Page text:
CPG Companies Are Getting Personal to Stay Ahead of Challenger Brands

From ecommerce to reinventing manufacturing

L’Oréal, Unilever and Anheuser-Busch are pioneering new techniques. Getty Images
Headshot of Lauren Johnson

In January, L’Oréal will unveil a state-of-the-art innovation center in Paris, inviting startups to pitch their best ideas on everything from artificial intelligence to augmented reality for the chance to work with the conglomerate. Meanwhile, L’Oréal has hired nearly 1,700 digitally focused employees over the past five years and increased its digital advertising budget to make up 35 percent of its media spend, up from 30 percent in 2016.

“We’re seeing a strong consumer appetite for digital experiences like virtual makeup, diagnostics, online beauty consultations, live broadcasting and personalization,” said Lubomira Rochet, L’Oréal’s chief digital officer. “Open innovation supports the growth and development of new entrepreneurs and brings new ideas to our brands.”

L’Oréal isn’t alone. With looming competition from Amazon and upstarts like Glossier and Blue Apron, mainstays like Unilever and Procter & Gamble are combating sluggish growth by investing millions to catch up with nimble-minded rivals that have quickly mastered ecommerce, unique products and social platforms.

Smaller challenger brands are “providing the road map for what some of the larger brands should be doing,” noted Ben Zeidler, research director at L2. However, “there’s always an advantage to being a P&G when you have that reach and scale.”

All told, CPG brands that invest in technology and digital transformations are poised to gain $2.95 trillion in revenue and efficiency savings (defined as value) over the next decade, according to Accenture and the World Economic Forum’s Shaping the Future of Retail report.

Here’s how CPG companies are investing in technology, as well as the challenges they face in becoming more digitally minded.

Partnering for success

In addition to L’Oréal, Mondelez, Unilever and Procter & Gamble have each poured money into programs that work closely with startups to pilot emerging technology through small tests.

Unilever’s work is particularly notable, as the company has run 100 programs for its brands since launching the Unilever Foundry platform in 2014. One example: Hellmann’s began testing grocery delivery with on-demand service Quiqup in August, allowing consumers to order mayonnaise and other ingredients online and have them delivered to their house. Hellmann’s declined to share initial stats, but the program is aimed at competing against Amazon Fresh.

Such projects help brands “grow their business just by seeing how a smaller business operates—it’s a complete reversal of the understanding of the market traditionally,” explained Brady Donnelly, founder and managing director of digital agency Hungry.

While investing in close-knit relationships with startups is paying off for the biggest brands, only 28 percent of all CPG companies provide extensive resources for startups like money and offices, per the Accenture report.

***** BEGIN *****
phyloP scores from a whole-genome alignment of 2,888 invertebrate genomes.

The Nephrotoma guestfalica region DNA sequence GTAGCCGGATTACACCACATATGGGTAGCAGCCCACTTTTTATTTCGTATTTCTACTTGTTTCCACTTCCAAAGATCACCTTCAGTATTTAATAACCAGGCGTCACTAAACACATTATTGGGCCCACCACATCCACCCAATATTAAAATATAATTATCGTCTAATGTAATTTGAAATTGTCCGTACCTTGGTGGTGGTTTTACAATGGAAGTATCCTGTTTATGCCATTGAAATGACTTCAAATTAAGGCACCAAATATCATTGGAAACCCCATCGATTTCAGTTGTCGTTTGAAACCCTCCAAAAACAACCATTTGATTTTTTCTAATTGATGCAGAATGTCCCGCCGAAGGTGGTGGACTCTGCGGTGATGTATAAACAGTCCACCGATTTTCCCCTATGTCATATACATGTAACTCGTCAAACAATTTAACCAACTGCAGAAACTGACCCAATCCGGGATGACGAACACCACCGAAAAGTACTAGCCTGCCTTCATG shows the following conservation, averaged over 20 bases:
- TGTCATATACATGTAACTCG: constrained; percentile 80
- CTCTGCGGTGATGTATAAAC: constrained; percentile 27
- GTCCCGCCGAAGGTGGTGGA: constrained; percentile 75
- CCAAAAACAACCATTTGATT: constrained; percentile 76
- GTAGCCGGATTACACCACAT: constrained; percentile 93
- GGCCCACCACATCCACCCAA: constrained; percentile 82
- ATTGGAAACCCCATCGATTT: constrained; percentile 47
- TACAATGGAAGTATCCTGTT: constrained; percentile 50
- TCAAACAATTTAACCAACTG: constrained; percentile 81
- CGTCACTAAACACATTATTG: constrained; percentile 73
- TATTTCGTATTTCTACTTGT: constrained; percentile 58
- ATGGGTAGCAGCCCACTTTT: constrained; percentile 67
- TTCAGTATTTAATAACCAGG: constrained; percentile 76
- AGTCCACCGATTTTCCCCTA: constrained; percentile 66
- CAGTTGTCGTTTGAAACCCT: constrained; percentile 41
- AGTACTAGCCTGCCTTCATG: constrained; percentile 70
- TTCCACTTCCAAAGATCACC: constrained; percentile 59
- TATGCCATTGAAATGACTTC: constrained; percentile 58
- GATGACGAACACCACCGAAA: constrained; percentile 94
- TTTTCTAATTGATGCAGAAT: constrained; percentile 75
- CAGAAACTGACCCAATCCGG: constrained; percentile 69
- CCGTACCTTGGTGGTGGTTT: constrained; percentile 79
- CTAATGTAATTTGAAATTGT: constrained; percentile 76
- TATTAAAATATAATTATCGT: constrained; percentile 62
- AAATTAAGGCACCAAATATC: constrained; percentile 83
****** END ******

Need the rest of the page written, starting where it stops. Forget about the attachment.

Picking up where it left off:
Part of the problem: investing in startups requires heavy financial investments, and hard metrics such as sales are used to gauge a program’s success. “They look at it from a purely fiscal perspective and fear creating competition for themselves,” Donnelly said.

Data-based shopping

Ecommerce only makes up one-third of all CPG sales, but savvy brands see an opportunity: online channels drove 89 percent of growth for CPG products between 2016 and 2017, per Nielsen.

The challenge for brands lies in understanding the customer experience, according to L2’s Zeidler. There’s still a gap between offline and online shopping. While 85 percent of CPG companies use cookies to track consumers’ digital activities, only 49 percent of brands plug personalized data into offline experiences that mimic online shopping, according to Accenture’s data.

That said, Zeidler added that there is a big opportunity for brands to beef up their own data capabilities instead of leaning on retailers. “If you’re not sure what Amazon, Walmart or Jet are going to do in the long run, you want to build a moat by having your own direct-to-consumer capabilities where you own the data.”

Digital deliveries

From autonomous trucks that deliver products to real-time shipping notifications for shoppers, CPG brands are making their supply chains—the process of manufacturing and distributing products—more efficient and convenient.

Anheuser-Busch, for example, piloted Uber’s self-driving trucks to carry 52,000 cans of Budweiser 120 miles down a Colorado highway last year and is now partnering with Convoy, an online marketplace that matches shipments with truck drivers in real time. Meanwhile, Amazon continues to explore using drones for delivery.

Still, there is work to be done. Only 28 percent of CPG companies are using the Internet of Things—Japanese beauty brand Shiseido is piloting robot-powered assembly lines to crank out products, for instance—in their supply chains, according to Accenture’s findings.

“The more Amazon gets into the CPG world, the more algorithms are determining what people buy and how we optimize the supply chain,” noted David Portalatin, food analyst at NPD Group. “It’s fair to say that traditional industries probably have some catching up to do to get up to speed to that level of data and analytics usage.”

This story first appeared in the Dec. 4, 2017, issue of Adweek magazine. Click here to subscribe.
@laurenjohnson lauren.johnson@adweek.com Lauren Johnson is a senior technology editor for Adweek, where she specializes in covering mobile, social platforms and emerging tech.